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Drum It Up! Steel Drum Industry News, Trends, and Issues

Posts Tagged ‘dangerous goods’

The UN System for Dangerous Goods Packaging

August 10th, 2017 by Natalie Mueller

Filed under: DOT/UN, HazMat, Safety

Skolnik steel barrels are all UN tested for their contents/purpose. If a manufacturer or shipper fails to comply with UN standards, they could face hefty fines, litigation and more. It is always important for manufacturers to adhere to UN regulations, but for dangerous goods packaging the stakes are even higher because, in addition to a fine, failure to comply with UN standards for dangerous goods packaging could lead to a spill, disaster or contamination. But what does this mean? How does the United Nations affect packaging regulations?

The UN system for dangerous goods packaging is universally used and recognized. The system is used to classify, package, mark and label dangerous goods to facilitate their safe transport. All national and international regulations governing road, rail, sea and air transport are based on the United Nations’ system. With all manufacturers, suppliers and transport professionals following a single set of rules, the chances of contamination are greatly reduced.

The regulations dictate a minimum standard of performance. These performance standards are based on the intended contents of a package. Packages must exceed these standards before they can be authorized to contain and transport dangerous goods. The UN system starts with a sort of checklist of general criteria and specifications that the design of packages must meet. The packages then undergo rigorous physical testing before receiving UN certification.

At Skolnik, we pride ourselves in consistently engineering and manufacturing steel drums that exceed the UN certification criteria for dangerous goods and other uses. Our industrial packaging is designed and tested to be thicker, heavier and stronger than the industry standard, and our dangerous goods packaging is no different.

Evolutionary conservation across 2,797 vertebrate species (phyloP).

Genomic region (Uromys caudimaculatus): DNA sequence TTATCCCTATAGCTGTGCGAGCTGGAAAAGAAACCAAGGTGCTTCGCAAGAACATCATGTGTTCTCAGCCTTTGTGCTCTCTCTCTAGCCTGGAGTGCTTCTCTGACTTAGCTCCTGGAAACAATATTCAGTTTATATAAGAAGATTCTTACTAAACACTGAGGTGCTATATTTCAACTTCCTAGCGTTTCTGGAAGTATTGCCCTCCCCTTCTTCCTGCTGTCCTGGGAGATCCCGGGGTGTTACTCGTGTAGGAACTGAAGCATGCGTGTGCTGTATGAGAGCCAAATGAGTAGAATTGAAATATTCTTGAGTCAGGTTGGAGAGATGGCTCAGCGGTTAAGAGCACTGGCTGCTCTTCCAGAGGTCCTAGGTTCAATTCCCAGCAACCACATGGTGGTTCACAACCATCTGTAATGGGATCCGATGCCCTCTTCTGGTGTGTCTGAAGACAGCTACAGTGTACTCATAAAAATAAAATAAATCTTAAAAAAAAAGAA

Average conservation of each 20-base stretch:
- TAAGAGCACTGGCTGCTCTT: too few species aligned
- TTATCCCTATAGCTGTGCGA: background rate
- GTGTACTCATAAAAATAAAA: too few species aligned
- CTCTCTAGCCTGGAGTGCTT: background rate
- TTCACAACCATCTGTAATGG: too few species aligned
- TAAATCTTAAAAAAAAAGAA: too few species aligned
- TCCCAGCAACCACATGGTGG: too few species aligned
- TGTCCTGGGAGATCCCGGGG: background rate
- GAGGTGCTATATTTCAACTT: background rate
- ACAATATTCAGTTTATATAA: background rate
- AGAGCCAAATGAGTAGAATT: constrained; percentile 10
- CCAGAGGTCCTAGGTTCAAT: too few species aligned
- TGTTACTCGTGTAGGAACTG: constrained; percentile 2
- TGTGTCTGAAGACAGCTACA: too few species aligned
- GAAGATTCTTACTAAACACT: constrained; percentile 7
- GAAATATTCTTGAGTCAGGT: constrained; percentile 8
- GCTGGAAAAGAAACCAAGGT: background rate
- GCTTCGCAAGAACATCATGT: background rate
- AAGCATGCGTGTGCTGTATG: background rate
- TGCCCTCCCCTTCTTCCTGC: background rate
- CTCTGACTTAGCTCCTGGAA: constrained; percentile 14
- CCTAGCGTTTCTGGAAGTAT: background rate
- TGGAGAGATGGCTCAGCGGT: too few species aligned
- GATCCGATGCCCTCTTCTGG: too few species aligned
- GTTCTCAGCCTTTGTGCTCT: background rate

Safe Lithium Battery Containment

June 23rd, 2017 by Natalie Mueller

Filed under: DOT/UN, Industry News

Lithium-ion batteries are the most commonly used batteries in consumer electronics and medical devices today, and they have been exploding. For all of the benefits and conveniences, lithium batteries have offered consumers — higher power density, lower memory effect, long life — they have a number of downsides and risks. Their sensitivity can lead to an explosion and, for this reason, they are considered “dangerous goods” and are banned from commercial aircraft.

The result is a kink in the supply line and, for those who rely on medical devices powered by lithium batteries, more than a mild inconvenience. At present, these batteries are only permitted on cargo aircraft and cargo planes only fly to large airports. As a result, the batteries cannot get to their final destinations.

The world isn’t going to suddenly stop needing lithium ion batteries anytime soon, so this is a puzzle that needs a solution. But, you know what they say: Necessity is the mother of invention. Skolnik Industries and Labelmaster have been working together to devise a package that can safely contain spent lithium ion batteries for bulk transport. This overpack package would serve as a multi-pack solution for the batteries as well as a secondary spill containment measure should the batteries be compromised in transit.

While it is always a pleasure to work with our friends at Labelmaster, we’re eager to find a safe and strong solution to this problem. The project cannot be completed until the DOT releases its final testing requirements for these package types, and, as with all Skolnik Industries products, this lithium battery-safe overpack container would be rigorously tested to meet all pertinent DOT regulations.

Once the regulations are set, we look forward to providing shippers and manufacturers with a safe, efficient solution to lithium battery containment, and helping alleviate the delay for those who need battery replacements for their medical devices.

Secondary Spill Containment: The Power of Prevention

May 1st, 2017 by Natalie Mueller

Filed under: HazMat, Safety